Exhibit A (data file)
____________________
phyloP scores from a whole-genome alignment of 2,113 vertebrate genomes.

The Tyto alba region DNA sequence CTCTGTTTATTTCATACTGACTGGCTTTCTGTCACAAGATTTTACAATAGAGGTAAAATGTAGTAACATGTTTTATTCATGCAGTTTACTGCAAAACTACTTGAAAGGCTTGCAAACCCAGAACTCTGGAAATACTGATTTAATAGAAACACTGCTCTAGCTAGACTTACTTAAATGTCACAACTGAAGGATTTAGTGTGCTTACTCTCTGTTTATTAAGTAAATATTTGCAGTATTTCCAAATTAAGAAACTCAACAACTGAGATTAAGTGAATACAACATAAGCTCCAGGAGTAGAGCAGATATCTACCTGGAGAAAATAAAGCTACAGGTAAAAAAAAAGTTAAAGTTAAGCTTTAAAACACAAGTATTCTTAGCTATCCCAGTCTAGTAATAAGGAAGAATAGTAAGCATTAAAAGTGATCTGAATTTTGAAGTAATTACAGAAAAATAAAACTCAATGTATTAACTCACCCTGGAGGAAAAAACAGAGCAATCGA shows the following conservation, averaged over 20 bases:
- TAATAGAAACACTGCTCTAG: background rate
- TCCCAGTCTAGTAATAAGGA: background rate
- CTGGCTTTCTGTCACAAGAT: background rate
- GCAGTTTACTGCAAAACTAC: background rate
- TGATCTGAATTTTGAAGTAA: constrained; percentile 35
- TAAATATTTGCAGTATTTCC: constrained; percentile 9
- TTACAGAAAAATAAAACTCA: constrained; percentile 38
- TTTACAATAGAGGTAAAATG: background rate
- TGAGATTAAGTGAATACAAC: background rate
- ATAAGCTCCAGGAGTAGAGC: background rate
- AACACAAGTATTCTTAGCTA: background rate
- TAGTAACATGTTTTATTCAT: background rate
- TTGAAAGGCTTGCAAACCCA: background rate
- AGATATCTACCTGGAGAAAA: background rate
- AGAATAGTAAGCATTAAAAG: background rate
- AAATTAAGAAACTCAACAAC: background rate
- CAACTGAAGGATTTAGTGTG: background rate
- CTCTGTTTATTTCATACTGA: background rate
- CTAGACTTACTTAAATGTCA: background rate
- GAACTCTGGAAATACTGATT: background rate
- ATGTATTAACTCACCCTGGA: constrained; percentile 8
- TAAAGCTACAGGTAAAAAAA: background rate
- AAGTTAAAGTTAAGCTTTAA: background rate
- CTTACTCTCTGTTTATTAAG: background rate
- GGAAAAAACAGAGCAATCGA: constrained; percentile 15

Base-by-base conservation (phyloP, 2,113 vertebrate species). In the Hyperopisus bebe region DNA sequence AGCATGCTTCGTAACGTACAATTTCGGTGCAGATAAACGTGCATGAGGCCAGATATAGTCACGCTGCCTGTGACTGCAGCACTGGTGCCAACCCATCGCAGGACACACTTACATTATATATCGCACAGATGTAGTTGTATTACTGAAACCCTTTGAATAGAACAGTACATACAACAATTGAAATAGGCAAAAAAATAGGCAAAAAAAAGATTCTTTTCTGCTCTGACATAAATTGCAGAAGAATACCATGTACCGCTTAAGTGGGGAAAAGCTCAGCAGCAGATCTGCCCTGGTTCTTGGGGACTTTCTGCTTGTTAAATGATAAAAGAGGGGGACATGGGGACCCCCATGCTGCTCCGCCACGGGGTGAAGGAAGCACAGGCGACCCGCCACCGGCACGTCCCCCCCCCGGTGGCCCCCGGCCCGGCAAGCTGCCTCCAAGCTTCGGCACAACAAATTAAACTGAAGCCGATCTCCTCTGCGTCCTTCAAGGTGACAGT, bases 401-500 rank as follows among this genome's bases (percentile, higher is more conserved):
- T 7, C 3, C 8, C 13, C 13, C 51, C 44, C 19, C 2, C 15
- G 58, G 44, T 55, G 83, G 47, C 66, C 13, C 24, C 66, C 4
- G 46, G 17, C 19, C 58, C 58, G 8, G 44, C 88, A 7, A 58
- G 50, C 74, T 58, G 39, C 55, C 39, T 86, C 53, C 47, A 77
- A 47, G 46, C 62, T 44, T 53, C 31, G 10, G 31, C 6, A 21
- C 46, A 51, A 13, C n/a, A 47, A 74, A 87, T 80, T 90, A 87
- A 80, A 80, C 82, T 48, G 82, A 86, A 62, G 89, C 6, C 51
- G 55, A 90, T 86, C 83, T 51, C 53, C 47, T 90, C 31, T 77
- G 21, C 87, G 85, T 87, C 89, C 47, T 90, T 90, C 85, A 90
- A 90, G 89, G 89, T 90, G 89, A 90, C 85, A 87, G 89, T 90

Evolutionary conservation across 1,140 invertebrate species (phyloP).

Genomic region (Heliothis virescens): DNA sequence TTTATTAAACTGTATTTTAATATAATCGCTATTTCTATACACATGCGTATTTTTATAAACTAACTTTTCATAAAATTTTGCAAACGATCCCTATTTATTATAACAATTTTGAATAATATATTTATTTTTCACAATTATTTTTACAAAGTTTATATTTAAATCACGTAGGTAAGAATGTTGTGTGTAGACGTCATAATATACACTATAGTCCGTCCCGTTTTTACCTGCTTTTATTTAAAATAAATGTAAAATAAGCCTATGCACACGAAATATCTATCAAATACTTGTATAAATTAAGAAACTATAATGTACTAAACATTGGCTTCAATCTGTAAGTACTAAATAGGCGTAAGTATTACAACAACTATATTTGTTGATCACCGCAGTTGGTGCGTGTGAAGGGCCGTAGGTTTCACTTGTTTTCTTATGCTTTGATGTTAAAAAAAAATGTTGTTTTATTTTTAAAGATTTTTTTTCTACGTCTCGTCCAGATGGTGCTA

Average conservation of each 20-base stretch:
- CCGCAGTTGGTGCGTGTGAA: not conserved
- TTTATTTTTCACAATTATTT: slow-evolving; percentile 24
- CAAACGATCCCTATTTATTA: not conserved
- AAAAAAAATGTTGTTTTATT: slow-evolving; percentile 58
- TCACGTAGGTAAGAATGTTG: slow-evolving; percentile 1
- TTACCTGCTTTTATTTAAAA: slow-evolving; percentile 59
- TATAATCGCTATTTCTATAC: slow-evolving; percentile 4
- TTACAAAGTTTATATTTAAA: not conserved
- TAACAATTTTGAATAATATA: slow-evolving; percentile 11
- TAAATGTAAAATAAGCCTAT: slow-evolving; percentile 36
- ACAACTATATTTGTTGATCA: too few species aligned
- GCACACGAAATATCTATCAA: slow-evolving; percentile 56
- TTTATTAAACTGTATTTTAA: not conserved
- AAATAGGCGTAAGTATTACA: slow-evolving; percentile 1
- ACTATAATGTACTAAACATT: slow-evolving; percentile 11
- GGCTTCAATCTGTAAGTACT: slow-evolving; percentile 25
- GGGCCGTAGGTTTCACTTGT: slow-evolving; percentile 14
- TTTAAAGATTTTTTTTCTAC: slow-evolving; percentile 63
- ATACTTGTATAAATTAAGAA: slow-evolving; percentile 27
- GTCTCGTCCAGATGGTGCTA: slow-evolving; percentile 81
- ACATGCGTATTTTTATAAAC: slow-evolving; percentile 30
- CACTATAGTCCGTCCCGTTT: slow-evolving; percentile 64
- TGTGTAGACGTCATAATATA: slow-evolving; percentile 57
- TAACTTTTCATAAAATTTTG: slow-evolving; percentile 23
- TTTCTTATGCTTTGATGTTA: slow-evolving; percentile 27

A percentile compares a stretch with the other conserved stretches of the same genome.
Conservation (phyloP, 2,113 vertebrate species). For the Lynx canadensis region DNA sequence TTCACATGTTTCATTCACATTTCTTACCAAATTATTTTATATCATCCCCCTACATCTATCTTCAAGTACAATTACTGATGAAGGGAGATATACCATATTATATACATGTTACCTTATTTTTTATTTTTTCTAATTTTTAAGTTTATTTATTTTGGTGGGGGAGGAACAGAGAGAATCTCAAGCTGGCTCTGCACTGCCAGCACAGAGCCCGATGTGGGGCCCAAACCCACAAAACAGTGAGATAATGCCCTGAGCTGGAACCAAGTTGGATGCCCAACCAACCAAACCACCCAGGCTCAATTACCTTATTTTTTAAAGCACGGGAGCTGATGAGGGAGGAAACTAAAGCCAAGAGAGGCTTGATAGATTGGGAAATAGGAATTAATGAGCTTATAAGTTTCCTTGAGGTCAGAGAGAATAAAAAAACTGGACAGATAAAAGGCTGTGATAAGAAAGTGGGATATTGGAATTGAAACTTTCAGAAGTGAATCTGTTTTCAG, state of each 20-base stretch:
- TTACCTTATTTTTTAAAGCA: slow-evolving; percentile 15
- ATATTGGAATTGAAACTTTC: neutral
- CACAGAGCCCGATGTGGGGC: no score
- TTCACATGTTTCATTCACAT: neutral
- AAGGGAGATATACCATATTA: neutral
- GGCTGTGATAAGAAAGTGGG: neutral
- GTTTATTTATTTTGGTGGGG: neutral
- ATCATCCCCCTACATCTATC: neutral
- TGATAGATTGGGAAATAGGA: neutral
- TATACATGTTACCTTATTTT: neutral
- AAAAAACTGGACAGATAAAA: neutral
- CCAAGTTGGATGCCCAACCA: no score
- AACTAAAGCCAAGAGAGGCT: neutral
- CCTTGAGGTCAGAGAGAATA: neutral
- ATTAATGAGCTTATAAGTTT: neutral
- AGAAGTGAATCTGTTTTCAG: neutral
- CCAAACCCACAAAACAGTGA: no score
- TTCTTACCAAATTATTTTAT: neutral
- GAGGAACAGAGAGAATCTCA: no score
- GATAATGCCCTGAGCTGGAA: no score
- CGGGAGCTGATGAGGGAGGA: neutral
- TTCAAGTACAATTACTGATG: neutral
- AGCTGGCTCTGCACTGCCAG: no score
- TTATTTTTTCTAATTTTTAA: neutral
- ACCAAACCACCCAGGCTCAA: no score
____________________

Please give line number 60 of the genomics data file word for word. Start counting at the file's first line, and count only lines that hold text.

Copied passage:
- ATACTTGTATAAATTAAGAA: slow-evolving; percentile 27